Asian shares mixed after new signs of cooling inflation
Shares were mixed Friday in Asia after a muddled day on Wall Street, where benchmarks meandered following another encouraging report about inflation.
Tokyo’s Nikkei 225 surged 2.6%, catching up on gains after being closed Thursday for a holiday. Hong Kong and Seoul also advanced, while Shanghai and Sydney declined. U.S. futures edged higher and oil prices fell.
Markets got a boost Thursday after a report showed inflation at the wholesale level slowed more than economists expected last month. That came a day after a cooler-than-expected reading on inflation at the consumer level which raised hopes among investors that inflation may be close to a peak and that the Federal Reserve will be less aggressive about raising interest rates than feared.
Inflation is still painfully high and the economy has given false signals before that relief was on the way only for investors to have the rug pulled out from underneath them. Some Fed officials also made comments after Wednesday’s inflation report suggesting their battle against rising prices is far from over.
“Stocks were unable to hold onto robust gains following back-to-back reports that suggest inflation has peaked. After a little pushback from the Fed, Wall Street is starting to second guess how soon the Fed will be in a position to pivot” to slowing rate hikes, Edward Moya of OANDA said in a commentary.
In Tokyo, the Nikkei 225 added 727.65 points to 28,546.98. Seoul’s Kospi edged 0.2% higher to 2,527.94 and the Hang Seng in Hong Kong picked up 0.2% to 20,125.53.
Sydney’s S&P;/ASX 200 shed 0.5% to 7,032.50 while the Shanghai Composite index slipped 0.2% to 3,276.65. Shares fell in India but rose in Taiwan.
On Wall Street, the S&P; 500 closed 0.1% lower at 4,207.27 Thursday but was still on pace for a fourth consecutive weekly gain. The Nasdaq gave up 0.6% to 12,779.91, and the Dow rose 0.1% to 33,336.67. The Russell 2000 index of smaller companies rose 0.3%, to 1,975.26. The three indexes are also on pace for a weekly gain.
Enough hope for a peak in inflation and Fed aggressiveness has built that the S&P; 500 has roughly halved its losses from earlier in the year. It’s up more than 14% from its bottom in mid-June.
Technology stocks and other investments beaten down the most earlier in the year by the Fed’s aggressive rate hikes have been among the strongest, and the Nasdaq has climbed more than 20% from its low in June.
Technology and health care stocks were among the biggest weights on the S&P; 500, keeping gains by energy companies, banks and other sectors in check.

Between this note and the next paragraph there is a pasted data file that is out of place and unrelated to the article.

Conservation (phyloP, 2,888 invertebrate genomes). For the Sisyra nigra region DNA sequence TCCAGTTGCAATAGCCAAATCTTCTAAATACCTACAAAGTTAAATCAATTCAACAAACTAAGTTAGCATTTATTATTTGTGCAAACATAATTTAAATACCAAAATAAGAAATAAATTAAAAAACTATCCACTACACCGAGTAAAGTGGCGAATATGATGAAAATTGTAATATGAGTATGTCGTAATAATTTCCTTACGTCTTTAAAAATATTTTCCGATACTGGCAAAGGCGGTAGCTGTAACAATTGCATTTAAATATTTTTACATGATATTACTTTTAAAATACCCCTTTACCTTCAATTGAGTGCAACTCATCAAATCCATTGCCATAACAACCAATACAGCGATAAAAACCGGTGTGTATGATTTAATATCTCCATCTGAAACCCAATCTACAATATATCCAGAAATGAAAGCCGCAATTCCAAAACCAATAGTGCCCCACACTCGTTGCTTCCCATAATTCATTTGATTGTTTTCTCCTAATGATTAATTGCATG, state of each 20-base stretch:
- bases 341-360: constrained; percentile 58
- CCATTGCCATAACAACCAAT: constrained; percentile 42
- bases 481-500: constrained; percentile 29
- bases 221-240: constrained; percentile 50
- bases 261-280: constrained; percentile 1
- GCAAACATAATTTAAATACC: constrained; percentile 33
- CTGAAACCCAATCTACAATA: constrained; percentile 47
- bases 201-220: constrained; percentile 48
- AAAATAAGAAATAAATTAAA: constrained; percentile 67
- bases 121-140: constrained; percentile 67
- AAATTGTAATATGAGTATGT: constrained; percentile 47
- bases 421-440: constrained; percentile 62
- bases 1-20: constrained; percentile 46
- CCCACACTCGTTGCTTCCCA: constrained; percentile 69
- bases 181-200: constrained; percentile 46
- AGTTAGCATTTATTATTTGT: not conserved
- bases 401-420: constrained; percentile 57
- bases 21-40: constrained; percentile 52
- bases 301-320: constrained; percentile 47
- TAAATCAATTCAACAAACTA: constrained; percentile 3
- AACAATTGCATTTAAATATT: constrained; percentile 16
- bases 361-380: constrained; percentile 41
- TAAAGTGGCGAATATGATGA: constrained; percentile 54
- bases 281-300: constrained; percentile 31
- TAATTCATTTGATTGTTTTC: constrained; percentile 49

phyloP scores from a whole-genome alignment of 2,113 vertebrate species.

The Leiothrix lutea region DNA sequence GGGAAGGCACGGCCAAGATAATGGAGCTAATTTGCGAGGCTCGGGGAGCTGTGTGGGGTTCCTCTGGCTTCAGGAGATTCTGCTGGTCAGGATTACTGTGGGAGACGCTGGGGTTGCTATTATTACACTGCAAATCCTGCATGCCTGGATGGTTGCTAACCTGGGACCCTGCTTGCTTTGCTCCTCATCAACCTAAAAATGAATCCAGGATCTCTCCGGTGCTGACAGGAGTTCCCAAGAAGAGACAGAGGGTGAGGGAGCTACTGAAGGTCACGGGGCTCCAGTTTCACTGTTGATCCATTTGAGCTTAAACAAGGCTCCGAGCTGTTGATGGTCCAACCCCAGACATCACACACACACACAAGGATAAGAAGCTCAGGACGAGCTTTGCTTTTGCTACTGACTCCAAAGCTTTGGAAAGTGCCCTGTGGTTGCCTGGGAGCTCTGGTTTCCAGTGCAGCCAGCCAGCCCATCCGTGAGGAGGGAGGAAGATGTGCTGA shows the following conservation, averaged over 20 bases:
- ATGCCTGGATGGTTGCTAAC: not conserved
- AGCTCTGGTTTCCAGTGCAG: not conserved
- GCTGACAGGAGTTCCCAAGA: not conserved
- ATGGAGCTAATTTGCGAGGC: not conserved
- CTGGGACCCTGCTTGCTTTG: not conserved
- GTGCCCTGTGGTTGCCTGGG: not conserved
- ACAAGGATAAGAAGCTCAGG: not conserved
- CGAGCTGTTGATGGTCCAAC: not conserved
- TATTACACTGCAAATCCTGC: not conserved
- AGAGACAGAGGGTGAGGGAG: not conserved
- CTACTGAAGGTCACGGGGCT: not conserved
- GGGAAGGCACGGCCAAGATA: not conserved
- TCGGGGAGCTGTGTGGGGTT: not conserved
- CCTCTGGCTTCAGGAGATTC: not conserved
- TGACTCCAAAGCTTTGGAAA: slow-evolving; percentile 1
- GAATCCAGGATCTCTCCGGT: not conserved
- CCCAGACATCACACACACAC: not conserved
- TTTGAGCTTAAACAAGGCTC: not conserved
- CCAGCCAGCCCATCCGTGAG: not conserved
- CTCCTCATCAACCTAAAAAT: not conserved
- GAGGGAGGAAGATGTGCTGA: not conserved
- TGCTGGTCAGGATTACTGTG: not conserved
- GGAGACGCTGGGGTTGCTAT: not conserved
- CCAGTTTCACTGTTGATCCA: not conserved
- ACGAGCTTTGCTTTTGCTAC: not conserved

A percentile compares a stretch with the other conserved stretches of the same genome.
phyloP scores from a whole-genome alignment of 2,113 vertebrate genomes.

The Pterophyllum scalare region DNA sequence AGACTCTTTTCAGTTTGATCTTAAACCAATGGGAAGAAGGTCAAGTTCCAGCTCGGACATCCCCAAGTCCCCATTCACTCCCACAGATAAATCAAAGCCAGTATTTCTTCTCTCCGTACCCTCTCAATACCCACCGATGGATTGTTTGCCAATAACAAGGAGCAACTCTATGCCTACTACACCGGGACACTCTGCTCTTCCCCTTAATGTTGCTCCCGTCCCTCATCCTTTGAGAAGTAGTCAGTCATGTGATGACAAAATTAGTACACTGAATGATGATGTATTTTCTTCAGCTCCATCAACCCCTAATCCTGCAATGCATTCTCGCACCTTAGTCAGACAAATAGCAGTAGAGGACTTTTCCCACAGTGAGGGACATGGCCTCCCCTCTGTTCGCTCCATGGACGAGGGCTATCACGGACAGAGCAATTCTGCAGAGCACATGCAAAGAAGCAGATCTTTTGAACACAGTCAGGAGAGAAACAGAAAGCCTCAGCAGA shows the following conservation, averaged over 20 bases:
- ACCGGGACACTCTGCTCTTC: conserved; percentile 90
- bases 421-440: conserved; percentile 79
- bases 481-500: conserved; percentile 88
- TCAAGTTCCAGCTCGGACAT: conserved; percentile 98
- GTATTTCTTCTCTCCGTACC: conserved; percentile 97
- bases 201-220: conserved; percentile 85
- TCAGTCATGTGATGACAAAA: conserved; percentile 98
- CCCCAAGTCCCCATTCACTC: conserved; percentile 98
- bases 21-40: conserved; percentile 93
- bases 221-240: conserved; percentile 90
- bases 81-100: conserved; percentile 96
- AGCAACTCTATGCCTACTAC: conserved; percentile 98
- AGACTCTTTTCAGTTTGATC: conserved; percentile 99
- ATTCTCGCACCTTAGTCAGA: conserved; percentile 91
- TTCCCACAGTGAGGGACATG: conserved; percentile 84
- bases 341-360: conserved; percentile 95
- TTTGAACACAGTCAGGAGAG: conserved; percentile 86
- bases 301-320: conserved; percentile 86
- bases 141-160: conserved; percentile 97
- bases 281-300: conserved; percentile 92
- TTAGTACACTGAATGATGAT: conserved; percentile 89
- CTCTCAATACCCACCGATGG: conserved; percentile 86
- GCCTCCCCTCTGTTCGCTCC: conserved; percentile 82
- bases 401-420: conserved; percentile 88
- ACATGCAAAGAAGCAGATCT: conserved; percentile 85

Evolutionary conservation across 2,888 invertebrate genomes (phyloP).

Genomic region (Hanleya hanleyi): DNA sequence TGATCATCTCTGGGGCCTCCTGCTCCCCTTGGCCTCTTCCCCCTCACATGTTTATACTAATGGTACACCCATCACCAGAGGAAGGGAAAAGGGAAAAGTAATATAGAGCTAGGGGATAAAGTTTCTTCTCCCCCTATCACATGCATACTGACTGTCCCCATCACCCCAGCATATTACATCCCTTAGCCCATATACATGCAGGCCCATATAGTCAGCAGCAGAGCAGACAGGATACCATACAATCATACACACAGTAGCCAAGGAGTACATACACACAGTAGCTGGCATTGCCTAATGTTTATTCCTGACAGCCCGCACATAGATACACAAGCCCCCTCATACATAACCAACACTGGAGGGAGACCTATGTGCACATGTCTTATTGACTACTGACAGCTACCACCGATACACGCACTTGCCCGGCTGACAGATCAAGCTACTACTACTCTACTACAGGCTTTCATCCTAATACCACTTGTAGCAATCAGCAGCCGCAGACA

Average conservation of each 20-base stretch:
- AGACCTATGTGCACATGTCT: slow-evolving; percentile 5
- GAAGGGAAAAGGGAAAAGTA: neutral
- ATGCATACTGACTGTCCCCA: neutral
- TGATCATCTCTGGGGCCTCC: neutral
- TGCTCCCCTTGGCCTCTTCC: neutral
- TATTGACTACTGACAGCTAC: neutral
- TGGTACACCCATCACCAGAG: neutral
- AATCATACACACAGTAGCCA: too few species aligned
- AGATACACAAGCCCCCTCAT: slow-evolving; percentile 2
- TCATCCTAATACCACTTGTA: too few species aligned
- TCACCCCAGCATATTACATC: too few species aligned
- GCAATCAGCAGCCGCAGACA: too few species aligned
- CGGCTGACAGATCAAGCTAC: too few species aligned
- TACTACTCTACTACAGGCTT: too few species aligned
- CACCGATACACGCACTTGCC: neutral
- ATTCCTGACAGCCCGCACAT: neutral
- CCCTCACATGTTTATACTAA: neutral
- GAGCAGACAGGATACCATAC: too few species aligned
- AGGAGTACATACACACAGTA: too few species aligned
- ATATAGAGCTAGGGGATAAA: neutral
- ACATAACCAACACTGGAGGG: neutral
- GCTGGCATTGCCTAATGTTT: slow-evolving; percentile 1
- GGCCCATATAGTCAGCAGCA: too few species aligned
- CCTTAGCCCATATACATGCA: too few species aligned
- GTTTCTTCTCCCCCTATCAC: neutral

The Walt Disney Co. jumped 4.7% after the entertainment company reported stronger profit for its latest quarter than analysts expected.
Worries about a possible recession still loom over the market, as the Federal Reserve continues to raise interest rates to fight inflation.
A report on Thursday showed fewer U.S. workers filed for jobless claims last week than expected, a potentially encouraging sign about layoffs. But it was nevertheless the highest number since November.
Traders are now betting on the Fed to raise overnight interest rates by half a percentage point at its meeting next month, down from Fed’s last two increases of 0.75 percentage points. Even if the Fed can manage to slow the economy enough to stamp out inflation without causing a recession, higher interest rates pull downward on prices for all kinds of investments regardless.
Treasury yields mostly rose Thursday, with the 10-year yield rising to 2.89% from 2.79% late Wednesday, a big move.
It’s still below the two-year yield, which sits at 3.21%. That’s a relatively unusual occurrence that some investors see as a fairly reliable signal of a pending recession, though the gap between the two has narrowed somewhat.
In other trading Friday, U.S. benchmark crude oil shed 31 cents to $94.03 per barrel in electronic trading on the New York Mercantile Exchange. It jumped $2.41 to $94.34 per barrel on Thursday.
Brent crude oil, the basis for pricing for international trading, declined 16 cents to $99.44 per barrel.
The U.S. dollar rose to 133.26 Japanese yen from 133.03 yen. The euro fell to $1.0319 from $1.0322.